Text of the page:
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A transportable antiproton trap to unlock the secrets of antimatter

The BASE collaboration is developing a transportable antiproton trap to make higher-precision measurements of the properties of antimatter

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BASE-STEP transportable antiproton trap
The layout of the transportable antiproton trap that BASE is developing. The device features a first trap for injection and ejection of the antiprotons produced at CERN’s Antiproton Decelerator, and a second trap for storing the antiprotons. (Image: Christian Smorra)

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The BASE collaboration at CERN has bagged more than one first in antimatter research. For example, it made the first ever more precise measurement for antimatter than for matter, it kept antimatter stored for a record time of more than a year, and it conducted the first laboratory-based search for an interaction between antimatter and a candidate particle for dark matter called the axion. Now, the BASE team is developing a device that could take antimatter research to new heights – a transportable antiproton trap to carry antimatter produced at CERN’s Antimatter Decelerator (AD) to another facility at CERN or elsewhere, for higher-precision antimatter measurements. These measurements could uncover differences between matter and antimatter.

The Big Bang should have created equal amounts of matter and antimatter, yet the present-day universe is made almost entirely of matter, so something must have happened to create the imbalance. The Standard Model of particle physics predicts a certain difference between matter and antimatter, but this difference is insufficient to explain the imbalance, prompting researchers to look for other, as-yet-unseen differences between the two forms of matter. This is exactly what the teams behind BASE and other experiments located at CERN’s AD hall are trying to do.

BASE, in particular, investigates the properties of antiprotons, the antiparticles of protons. It first takes antiprotons produced at the AD – the only place in the world where antiprotons are created daily– and then stores them in a device called a Penning trap, which holds the particles in place with a combination of electric and magnetic fields. Next, BASE feeds the antiprotons one by one into a multi-Penning-trap set-up to measure two frequencies, from which the properties of antiprotons such as their magnetic moment can be deduced and then compared with that of protons. These frequencies are the cyclotron frequency, which describes a charged particle’s oscillation in a magnetic field, and the Larmor frequency, which describes the so-called precessional motion in the trap of the intrinsic spin of the particle.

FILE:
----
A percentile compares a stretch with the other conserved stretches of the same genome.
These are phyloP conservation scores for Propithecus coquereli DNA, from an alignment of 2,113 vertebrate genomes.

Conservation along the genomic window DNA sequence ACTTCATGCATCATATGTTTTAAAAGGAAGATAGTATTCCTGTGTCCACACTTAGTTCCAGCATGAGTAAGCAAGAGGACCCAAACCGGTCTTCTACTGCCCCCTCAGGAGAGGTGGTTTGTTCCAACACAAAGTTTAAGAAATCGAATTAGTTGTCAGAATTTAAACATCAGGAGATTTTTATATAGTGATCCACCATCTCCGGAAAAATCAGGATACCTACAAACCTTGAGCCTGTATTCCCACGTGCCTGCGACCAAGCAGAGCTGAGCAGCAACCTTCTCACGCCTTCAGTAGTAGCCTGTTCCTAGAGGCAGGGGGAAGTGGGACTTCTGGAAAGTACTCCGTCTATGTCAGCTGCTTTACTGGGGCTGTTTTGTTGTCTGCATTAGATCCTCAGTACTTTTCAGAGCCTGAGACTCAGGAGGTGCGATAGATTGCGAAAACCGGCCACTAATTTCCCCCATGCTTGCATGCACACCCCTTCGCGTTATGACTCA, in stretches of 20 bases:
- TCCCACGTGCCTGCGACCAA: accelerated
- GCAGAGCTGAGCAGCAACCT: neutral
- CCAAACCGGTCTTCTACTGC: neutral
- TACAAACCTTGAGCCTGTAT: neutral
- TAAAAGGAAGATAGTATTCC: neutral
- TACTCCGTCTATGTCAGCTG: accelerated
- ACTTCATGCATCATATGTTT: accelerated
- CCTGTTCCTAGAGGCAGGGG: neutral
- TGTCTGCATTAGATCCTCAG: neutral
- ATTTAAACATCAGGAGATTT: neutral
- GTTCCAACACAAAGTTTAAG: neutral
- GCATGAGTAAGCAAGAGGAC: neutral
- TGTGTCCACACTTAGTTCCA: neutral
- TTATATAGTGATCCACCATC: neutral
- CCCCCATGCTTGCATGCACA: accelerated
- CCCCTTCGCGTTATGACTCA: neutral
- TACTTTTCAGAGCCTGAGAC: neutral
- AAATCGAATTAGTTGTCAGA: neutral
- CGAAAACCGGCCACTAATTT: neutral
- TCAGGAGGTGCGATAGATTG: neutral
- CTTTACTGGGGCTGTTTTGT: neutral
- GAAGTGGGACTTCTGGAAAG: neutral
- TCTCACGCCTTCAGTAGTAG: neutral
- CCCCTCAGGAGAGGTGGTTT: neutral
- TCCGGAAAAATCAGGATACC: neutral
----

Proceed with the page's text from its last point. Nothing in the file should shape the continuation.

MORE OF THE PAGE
The BASE team has been making ever more precise measurements of these frequencies, but the precision is ultimately limited by external disturbances to the set-up’s magnetic field. “The AD hall is not the calmest of the magnetic environments,” says BASE spokesperson Stefan Ulmer. “To get an idea, my office at CERN is 200 times calmer than the AD hall” he says, smiling.

Hence the BASE team’s proposal of making a transportable antiproton trap to take antiprotons produced at the AD to a measurement laboratory with a calmer magnetic environment. The device, called BASE-STEP and led by BASE deputy spokesperson Christian Smorra, will consist of a Penning-trap system inside the bore of a superconducting magnet that can withstand transport-related forces. In addition, it will have a liquid-helium cooling system, which allows it to be transported for several hours without the need of electrical power to keep it cool. The Penning-trap system will feature a first trap to receive and release the antiprotons produced at the AD, and a second trap to store the antiprotons.

The overall device will be 1.9 metres long, 0.8 metres wide, 1.6 metres high and at most 1000 kg in weight. “These compact dimensions and weight mean that we could in principle load the trap into a small truck or van and transport it from the AD hall to another facility located at CERN or elsewhere, to further our understanding of antimatter,” says Smorra, who received a European Research Council Starting Grant to conduct the project.

The BASE team has started to develop the device’s first components and expects to complete it in 2022, pending decisions and approvals. Stay tuned for more developments.

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Read more about BASE-STEP in this Experimental Physics newsletter article.

See also this story on making antimatter transportable for nuclear-physics research.